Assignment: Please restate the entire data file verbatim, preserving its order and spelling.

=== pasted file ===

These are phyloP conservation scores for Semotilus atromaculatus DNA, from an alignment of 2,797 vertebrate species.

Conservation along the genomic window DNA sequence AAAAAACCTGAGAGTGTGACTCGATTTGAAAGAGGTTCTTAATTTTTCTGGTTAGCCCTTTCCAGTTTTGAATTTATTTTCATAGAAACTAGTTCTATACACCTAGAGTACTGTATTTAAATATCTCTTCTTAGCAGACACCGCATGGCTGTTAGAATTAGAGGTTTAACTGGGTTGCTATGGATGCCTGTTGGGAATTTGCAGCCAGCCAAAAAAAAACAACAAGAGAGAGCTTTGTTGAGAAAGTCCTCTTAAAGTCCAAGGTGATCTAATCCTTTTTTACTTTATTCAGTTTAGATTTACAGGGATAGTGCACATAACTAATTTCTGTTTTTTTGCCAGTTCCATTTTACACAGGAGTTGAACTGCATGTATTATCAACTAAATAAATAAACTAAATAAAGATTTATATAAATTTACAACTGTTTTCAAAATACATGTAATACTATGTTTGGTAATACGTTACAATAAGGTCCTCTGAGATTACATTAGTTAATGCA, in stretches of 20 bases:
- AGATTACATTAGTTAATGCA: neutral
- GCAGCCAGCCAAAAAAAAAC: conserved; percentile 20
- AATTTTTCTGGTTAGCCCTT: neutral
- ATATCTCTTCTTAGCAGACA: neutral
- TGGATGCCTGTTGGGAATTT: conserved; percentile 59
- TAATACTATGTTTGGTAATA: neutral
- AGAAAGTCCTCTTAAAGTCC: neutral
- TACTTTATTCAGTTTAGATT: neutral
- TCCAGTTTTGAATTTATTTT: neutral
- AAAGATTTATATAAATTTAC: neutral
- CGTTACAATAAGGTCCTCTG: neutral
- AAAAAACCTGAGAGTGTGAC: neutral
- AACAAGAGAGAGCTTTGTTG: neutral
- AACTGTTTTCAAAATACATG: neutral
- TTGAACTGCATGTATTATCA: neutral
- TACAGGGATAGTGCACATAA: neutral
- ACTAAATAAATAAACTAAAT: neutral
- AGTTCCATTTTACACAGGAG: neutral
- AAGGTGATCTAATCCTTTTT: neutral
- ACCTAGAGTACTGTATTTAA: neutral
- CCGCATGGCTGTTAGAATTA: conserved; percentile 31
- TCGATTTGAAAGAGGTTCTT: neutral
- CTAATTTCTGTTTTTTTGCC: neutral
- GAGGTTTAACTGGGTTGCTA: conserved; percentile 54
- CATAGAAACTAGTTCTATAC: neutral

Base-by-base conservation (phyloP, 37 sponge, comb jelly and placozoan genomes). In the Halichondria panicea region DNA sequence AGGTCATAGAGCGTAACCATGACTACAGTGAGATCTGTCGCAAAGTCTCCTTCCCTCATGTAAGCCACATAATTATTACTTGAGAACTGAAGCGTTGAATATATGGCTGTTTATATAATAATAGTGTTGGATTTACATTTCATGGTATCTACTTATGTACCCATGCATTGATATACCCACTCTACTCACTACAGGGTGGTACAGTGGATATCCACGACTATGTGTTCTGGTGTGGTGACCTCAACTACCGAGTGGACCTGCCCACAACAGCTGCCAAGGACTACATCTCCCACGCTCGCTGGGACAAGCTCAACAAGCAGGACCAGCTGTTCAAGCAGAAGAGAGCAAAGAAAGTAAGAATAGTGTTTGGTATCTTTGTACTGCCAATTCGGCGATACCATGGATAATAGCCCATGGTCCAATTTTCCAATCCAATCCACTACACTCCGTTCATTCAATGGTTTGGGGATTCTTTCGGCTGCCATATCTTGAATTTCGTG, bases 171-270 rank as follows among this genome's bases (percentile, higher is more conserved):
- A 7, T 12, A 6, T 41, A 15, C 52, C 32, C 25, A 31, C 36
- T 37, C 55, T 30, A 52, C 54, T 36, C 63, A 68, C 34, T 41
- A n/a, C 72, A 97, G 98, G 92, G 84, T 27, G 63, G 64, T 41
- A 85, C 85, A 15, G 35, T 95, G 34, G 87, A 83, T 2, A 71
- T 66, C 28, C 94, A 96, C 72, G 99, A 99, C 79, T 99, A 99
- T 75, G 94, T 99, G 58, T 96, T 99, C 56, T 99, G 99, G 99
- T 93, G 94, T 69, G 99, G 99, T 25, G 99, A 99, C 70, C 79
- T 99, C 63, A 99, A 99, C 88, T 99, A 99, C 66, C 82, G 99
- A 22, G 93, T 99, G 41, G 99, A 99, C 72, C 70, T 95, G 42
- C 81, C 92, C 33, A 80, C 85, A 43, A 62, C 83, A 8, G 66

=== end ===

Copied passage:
These are phyloP conservation scores for Semotilus atromaculatus DNA, from an alignment of 2,797 vertebrate species.

Conservation along the genomic window DNA sequence AAAAAACCTGAGAGTGTGACTCGATTTGAAAGAGGTTCTTAATTTTTCTGGTTAGCCCTTTCCAGTTTTGAATTTATTTTCATAGAAACTAGTTCTATACACCTAGAGTACTGTATTTAAATATCTCTTCTTAGCAGACACCGCATGGCTGTTAGAATTAGAGGTTTAACTGGGTTGCTATGGATGCCTGTTGGGAATTTGCAGCCAGCCAAAAAAAAACAACAAGAGAGAGCTTTGTTGAGAAAGTCCTCTTAAAGTCCAAGGTGATCTAATCCTTTTTTACTTTATTCAGTTTAGATTTACAGGGATAGTGCACATAACTAATTTCTGTTTTTTTGCCAGTTCCATTTTACACAGGAGTTGAACTGCATGTATTATCAACTAAATAAATAAACTAAATAAAGATTTATATAAATTTACAACTGTTTTCAAAATACATGTAATACTATGTTTGGTAATACGTTACAATAAGGTCCTCTGAGATTACATTAGTTAATGCA, in stretches of 20 bases:
- AGATTACATTAGTTAATGCA: neutral
- GCAGCCAGCCAAAAAAAAAC: conserved; percentile 20
- AATTTTTCTGGTTAGCCCTT: neutral
- ATATCTCTTCTTAGCAGACA: neutral
- TGGATGCCTGTTGGGAATTT: conserved; percentile 59
- TAATACTATGTTTGGTAATA: neutral
- AGAAAGTCCTCTTAAAGTCC: neutral
- TACTTTATTCAGTTTAGATT: neutral
- TCCAGTTTTGAATTTATTTT: neutral
- AAAGATTTATATAAATTTAC: neutral
- CGTTACAATAAGGTCCTCTG: neutral
- AAAAAACCTGAGAGTGTGAC: neutral
- AACAAGAGAGAGCTTTGTTG: neutral
- AACTGTTTTCAAAATACATG: neutral
- TTGAACTGCATGTATTATCA: neutral
- TACAGGGATAGTGCACATAA: neutral
- ACTAAATAAATAAACTAAAT: neutral
- AGTTCCATTTTACACAGGAG: neutral
- AAGGTGATCTAATCCTTTTT: neutral
- ACCTAGAGTACTGTATTTAA: neutral
- CCGCATGGCTGTTAGAATTA: conserved; percentile 31
- TCGATTTGAAAGAGGTTCTT: neutral
- CTAATTTCTGTTTTTTTGCC: neutral
- GAGGTTTAACTGGGTTGCTA: conserved; percentile 54
- CATAGAAACTAGTTCTATAC: neutral

Base-by-base conservation (phyloP, 37 sponge, comb jelly and placozoan genomes). In the Halichondria panicea region DNA sequence AGGTCATAGAGCGTAACCATGACTACAGTGAGATCTGTCGCAAAGTCTCCTTCCCTCATGTAAGCCACATAATTATTACTTGAGAACTGAAGCGTTGAATATATGGCTGTTTATATAATAATAGTGTTGGATTTACATTTCATGGTATCTACTTATGTACCCATGCATTGATATACCCACTCTACTCACTACAGGGTGGTACAGTGGATATCCACGACTATGTGTTCTGGTGTGGTGACCTCAACTACCGAGTGGACCTGCCCACAACAGCTGCCAAGGACTACATCTCCCACGCTCGCTGGGACAAGCTCAACAAGCAGGACCAGCTGTTCAAGCAGAAGAGAGCAAAGAAAGTAAGAATAGTGTTTGGTATCTTTGTACTGCCAATTCGGCGATACCATGGATAATAGCCCATGGTCCAATTTTCCAATCCAATCCACTACACTCCGTTCATTCAATGGTTTGGGGATTCTTTCGGCTGCCATATCTTGAATTTCGTG, bases 171-270 rank as follows among this genome's bases (percentile, higher is more conserved):
- A 7, T 12, A 6, T 41, A 15, C 52, C 32, C 25, A 31, C 36
- T 37, C 55, T 30, A 52, C 54, T 36, C 63, A 68, C 34, T 41
- A n/a, C 72, A 97, G 98, G 92, G 84, T 27, G 63, G 64, T 41
- A 85, C 85, A 15, G 35, T 95, G 34, G 87, A 83, T 2, A 71
- T 66, C 28, C 94, A 96, C 72, G 99, A 99, C 79, T 99, A 99
- T 75, G 94, T 99, G 58, T 96, T 99, C 56, T 99, G 99, G 99
- T 93, G 94, T 69, G 99, G 99, T 25, G 99, A 99, C 70, C 79
- T 99, C 63, A 99, A 99, C 88, T 99, A 99, C 66, C 82, G 99
- A 22, G 93, T 99, G 41, G 99, A 99, C 72, C 70, T 95, G 42
- C 81, C 92, C 33, A 80, C 85, A 43, A 62, C 83, A 8, G 66